A Weekly Column
By Joseph Walker


Iím not exactly sure why I gave the necklace to Kayla.

I had an extra necklace. Kayla was sitting in front of me at church. It just seemed like the thing to do.

Now, keep in mind that Iím talking about a candy necklace here Ė nothing special at all. It was just a stringy circle of elastic with multi-colored candies strung around it. I had given them to the 10-year-olds to whom I have been teaching Old Testament stories for the past year (what, you donít see the connection between candy necklaces and the Old Testament?) and I had an extra one (well, actually I had an extra three, but my two youngest children, Jon and Elizabeth, were already wearing two of them around their respective necks, with candy fragments already glistening on their respective lips).

Kayla, on the other hand, is quite special indeed. She has long dark hair. Gorgeous eyes. A beautiful smile. The sweetest voice youíve ever heard. And sheís 6. In all the world, there is nothing so wonderfully adorable as a 6-year-old girl.

Which is probably why I gave the necklace to her. Iím a sucker for that stuff.

When I slipped the necklace into her hand she smiled that beautiful smile of hers, and I considered myself adequately thanked. Then I settled back to enjoy the church meeting. As enthralling as church was that day, I did notice a couple of things about Kayla. For one thing, although she wore the candy necklace around her neck, I didnít see her actually eating the candy. By way of comparison, Jon had his necklace consumed and was asking for more before we sang the final "Alleluia" in the opening hymn.

The other thing I noticed was that she seemed quite intent on something she was drawing. From my vantage point, I couldnít see what it was. But whatever it was, it certainly had her attention Ė so much so that she paid almost no attention to the candy strung around her neck.

The candy I had given to her.

When the service ended I stood to leave. Then I noticed something small and cute in the aisle beside me. It was Kayla. She didnít say a word. She just handed a piece of paper to me. It was the picture that she had been working on throughout the meeting. It showed a tall stick figure man with glasses and most of his hair, holding a candy necklace in his hand. Next to him was a shorter stick figure girl with long dark hair, gorgeous eyes and a beautiful smile. Over her head was a cartoon balloon with these words: "Thank you."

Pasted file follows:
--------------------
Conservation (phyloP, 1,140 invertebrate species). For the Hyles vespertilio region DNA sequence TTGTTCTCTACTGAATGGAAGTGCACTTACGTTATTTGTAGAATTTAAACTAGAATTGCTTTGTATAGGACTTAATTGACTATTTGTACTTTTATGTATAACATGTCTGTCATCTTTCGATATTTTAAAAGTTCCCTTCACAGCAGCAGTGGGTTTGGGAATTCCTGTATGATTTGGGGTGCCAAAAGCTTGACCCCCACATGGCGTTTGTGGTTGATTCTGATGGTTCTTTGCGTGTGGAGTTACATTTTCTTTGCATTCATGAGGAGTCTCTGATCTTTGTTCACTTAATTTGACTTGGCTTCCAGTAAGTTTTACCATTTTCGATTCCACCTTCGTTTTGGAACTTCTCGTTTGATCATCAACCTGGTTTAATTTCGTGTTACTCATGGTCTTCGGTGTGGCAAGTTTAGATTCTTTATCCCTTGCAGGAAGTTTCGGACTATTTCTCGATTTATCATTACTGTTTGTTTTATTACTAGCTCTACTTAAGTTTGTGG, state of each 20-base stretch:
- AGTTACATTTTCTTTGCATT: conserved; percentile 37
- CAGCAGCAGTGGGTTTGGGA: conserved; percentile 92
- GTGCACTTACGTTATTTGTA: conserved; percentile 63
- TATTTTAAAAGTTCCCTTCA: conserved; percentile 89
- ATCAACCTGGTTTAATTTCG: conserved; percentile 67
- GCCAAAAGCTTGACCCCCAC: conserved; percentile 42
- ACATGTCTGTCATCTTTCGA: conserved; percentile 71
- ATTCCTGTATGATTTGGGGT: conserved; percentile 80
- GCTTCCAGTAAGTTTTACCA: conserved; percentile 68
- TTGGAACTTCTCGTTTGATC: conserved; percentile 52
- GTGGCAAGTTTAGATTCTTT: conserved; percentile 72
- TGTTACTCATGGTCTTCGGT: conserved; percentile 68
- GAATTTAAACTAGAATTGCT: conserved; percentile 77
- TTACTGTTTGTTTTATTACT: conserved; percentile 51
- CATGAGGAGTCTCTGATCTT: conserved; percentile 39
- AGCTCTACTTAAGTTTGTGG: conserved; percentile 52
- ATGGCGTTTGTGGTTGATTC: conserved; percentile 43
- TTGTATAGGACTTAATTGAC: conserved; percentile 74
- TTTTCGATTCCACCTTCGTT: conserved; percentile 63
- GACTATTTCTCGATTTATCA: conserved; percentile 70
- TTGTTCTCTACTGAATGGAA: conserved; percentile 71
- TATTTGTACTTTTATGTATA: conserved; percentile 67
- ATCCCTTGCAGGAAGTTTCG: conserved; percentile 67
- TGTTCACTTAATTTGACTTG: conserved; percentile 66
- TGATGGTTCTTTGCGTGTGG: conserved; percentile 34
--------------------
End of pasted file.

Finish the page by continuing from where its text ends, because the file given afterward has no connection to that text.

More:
It was a lovely gift, and a marvelous work of art Ė far more valuable than the candy bauble I had presented to her. As I thanked her for her gift, I noticed that she was finally starting to eat the candy that I had given to her.

"It looks like your Daddy wouldnít let you eat your candy until after church," I observed.

She shook her head seriously.

"I could eat it," she said, shyly. "I just wanted to say Ďthank youí first."

I was touched by her gesture and inspired by her message. It was so important to her to say "thank you" that she couldnít really enjoy the treat until she had expressed her gratitude.

Thatís why thereís a new piece of art in the gallery that is beginning to fill the nooks and crannies of my office. Kaylaís picture is the first to be so enshrined that wasnít created by one of my offspring. Iím including it as a way of reminding me to be grateful.


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--- © Joseph Walker


Look for Joe's book, "How Can You Mend a Broken Spleen? Home Remedies for an Ailing World." It is available on-line through